Richard James Perry
My job is not to tell you how wonderful Richard was, but to try to articulate the challenge that his life throws at each of us.
But, he doesn't make it easy, does he.
Apart from all the obvious reasons why a talk like this is difficult, is the fact that we all know – anything I try to say about Richard, is impossible to say or to hear, without imagining him pulling a stupid face and saying something hilarious in a weird accent.
So let's be honest – Richard doesn't always make life easy, for himself and for others. He died, in the end, from a disease. Alcoholism dragged Richard and those near him through unspeakably difficult times – and we need to acknowledge that. (And I think we need to offer tribute to Theresa and Alix for supporting Richard in a way that most mortals simply could not).
But we also need to acknowledge that it was Richard's whole character that we loved, a character also – that took that disease and utterly defied it in ways we might not instantly recognise.
Not long ago, Richard lived with us for a couple of years, both in Ely and in Cambridge. And in that time we learned up close one of the qualities of Richard's character that I think is not immediately obvious, but that I think most of you who knew him in later years would affirm.
That is, he had the capacity to listen. I don't mean just listening like most of us do – where you learn to keep your trap shut long enough for the other person to finish speaking before you wade in with what you already know you were going to say anyway. I mean real, genuine, hard-core listening.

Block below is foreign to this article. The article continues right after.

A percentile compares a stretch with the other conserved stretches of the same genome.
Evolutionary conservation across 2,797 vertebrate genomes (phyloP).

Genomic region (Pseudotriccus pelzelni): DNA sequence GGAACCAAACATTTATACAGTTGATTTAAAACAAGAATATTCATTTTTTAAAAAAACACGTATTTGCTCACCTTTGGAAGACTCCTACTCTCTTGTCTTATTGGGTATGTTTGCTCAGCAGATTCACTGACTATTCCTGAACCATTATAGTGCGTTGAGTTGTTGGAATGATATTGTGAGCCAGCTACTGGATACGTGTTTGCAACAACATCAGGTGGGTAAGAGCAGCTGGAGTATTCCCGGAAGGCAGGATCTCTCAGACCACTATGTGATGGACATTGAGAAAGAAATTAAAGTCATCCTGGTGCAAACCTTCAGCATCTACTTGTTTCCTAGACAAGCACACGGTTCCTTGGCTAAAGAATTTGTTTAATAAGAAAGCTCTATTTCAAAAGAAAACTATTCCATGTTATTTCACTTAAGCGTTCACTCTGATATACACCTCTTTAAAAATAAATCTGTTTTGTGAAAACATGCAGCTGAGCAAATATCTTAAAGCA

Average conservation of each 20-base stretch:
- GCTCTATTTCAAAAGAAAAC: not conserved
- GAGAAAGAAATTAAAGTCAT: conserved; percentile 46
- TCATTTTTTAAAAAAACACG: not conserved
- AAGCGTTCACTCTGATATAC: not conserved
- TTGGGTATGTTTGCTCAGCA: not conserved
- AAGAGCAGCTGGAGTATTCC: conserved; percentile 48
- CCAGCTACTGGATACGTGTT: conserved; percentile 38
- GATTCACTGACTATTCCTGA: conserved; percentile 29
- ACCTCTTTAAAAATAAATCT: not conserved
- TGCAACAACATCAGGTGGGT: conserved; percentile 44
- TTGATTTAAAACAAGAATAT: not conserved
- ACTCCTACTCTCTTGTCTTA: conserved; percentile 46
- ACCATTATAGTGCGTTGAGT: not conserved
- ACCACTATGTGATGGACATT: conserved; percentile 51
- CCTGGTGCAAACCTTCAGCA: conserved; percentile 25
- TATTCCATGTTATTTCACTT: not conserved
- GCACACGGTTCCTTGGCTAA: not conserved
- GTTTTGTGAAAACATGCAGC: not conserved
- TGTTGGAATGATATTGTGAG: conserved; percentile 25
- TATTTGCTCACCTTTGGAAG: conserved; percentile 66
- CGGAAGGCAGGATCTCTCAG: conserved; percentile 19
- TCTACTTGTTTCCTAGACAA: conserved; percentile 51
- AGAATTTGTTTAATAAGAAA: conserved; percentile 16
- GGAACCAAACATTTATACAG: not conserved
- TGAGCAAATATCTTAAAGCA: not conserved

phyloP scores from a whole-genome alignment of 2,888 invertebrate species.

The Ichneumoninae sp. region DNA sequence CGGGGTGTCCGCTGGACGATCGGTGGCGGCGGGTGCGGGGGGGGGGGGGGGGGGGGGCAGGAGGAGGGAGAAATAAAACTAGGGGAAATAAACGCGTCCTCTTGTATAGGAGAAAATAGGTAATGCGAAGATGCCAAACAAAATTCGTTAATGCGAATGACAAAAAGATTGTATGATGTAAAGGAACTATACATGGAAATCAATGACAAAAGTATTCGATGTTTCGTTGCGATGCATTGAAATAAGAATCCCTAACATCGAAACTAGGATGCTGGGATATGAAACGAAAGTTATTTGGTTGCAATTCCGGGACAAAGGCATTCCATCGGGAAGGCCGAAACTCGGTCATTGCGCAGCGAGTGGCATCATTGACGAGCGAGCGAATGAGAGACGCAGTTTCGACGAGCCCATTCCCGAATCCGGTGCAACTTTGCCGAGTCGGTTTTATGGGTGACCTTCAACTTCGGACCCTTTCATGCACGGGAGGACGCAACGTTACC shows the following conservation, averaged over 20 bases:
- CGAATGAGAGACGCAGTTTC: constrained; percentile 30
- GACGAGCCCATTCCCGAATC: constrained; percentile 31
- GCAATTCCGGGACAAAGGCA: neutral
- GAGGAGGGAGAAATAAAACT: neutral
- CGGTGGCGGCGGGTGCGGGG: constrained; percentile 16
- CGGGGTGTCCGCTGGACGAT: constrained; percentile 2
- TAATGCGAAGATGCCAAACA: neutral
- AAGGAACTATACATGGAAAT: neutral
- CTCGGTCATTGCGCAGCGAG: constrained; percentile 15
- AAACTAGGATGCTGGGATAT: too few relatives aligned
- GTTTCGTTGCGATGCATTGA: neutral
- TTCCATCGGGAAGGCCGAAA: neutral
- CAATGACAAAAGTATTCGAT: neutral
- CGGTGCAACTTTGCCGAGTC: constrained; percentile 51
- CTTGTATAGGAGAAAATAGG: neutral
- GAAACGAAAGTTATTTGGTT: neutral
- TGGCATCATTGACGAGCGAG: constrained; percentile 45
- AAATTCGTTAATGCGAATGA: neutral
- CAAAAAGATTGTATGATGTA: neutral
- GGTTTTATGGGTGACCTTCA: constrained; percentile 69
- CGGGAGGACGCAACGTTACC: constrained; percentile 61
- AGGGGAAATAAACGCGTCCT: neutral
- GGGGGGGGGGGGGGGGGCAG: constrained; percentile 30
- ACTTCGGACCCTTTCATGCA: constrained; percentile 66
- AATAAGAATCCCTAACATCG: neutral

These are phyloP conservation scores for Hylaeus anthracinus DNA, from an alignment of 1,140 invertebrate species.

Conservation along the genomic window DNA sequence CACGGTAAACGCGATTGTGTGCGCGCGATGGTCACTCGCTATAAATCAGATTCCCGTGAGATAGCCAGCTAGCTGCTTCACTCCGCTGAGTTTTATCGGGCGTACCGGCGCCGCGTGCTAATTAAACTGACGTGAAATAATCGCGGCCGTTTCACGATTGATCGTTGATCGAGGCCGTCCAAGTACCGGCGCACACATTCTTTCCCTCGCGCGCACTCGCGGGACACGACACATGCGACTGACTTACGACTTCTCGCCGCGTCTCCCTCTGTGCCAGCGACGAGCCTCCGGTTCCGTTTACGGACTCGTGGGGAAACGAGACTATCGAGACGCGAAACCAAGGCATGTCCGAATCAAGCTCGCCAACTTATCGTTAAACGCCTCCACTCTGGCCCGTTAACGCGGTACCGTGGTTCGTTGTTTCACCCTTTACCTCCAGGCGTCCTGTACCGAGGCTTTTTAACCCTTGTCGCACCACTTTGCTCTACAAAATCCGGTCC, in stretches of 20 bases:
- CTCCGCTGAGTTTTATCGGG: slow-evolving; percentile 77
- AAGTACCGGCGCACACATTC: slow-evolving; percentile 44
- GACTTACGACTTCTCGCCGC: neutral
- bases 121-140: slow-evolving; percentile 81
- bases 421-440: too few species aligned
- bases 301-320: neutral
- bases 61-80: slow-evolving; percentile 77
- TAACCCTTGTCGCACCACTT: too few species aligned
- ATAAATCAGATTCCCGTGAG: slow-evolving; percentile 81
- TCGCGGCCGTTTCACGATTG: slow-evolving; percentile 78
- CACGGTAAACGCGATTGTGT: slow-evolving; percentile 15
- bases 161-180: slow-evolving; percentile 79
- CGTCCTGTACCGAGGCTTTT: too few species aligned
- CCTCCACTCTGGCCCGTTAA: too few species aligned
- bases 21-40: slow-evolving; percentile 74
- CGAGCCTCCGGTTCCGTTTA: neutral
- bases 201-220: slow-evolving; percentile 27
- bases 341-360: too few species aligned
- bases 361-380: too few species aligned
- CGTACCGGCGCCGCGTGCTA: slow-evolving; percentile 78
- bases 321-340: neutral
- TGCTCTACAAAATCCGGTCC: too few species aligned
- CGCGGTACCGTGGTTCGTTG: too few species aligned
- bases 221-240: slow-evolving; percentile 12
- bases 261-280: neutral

Listening, in such a way as to be transformed by your encounter with another person. Listening in such a way as to have your mind changed because you have given yourself properly to the conversation.
Some people call it being open minded – but open-mindedness is just one of those glib virtues I demand from other people if they don't agree with me. Richard hated that kind of fake, gutless, open-mindedness. You only have to look at the comments sections on youtube posts to see in those pointless debates that no one changes their mind about stuff they care about. Changing your mind involves much more than your mind – and it is virtually impossible because it's traumatic. And – Richard and I had plenty of conversations about what the Bible says about that.
Modern people often picture people from the Bible as morally retarded knuckle-scraping iron age grunt monkeys. But ... in all kinds of ways, they understood the human condition better than we do, imprisoned as we are in the centrally-heated, air-conditioned, shrink-wrapped echo-chambers of the modern world.
That's why we chose a Bible reading about baptism. Originally, baptism was not just some religious rite of passage, or a spiritual washing ceremony to con God into thinking you're a little angel. Baptism was a prophetic political act, where you would get slapped down beneath the water of a river – your life was over. It was massively symbolic. And you emerge from a watery grave, to a different way of living. Baptism was a violent act – it was a symbolic death. A traumatic event – that freed you to encounter God, people and the world – in an entirely different way. That – in biblical terms – is the kind of length you go to in order to change your mind. It marks the beginning of the Christian life – because Christianity, whatever else it is, is a post-traumatic belief system. It doesn't make life easy because a life worth living isn't often easy.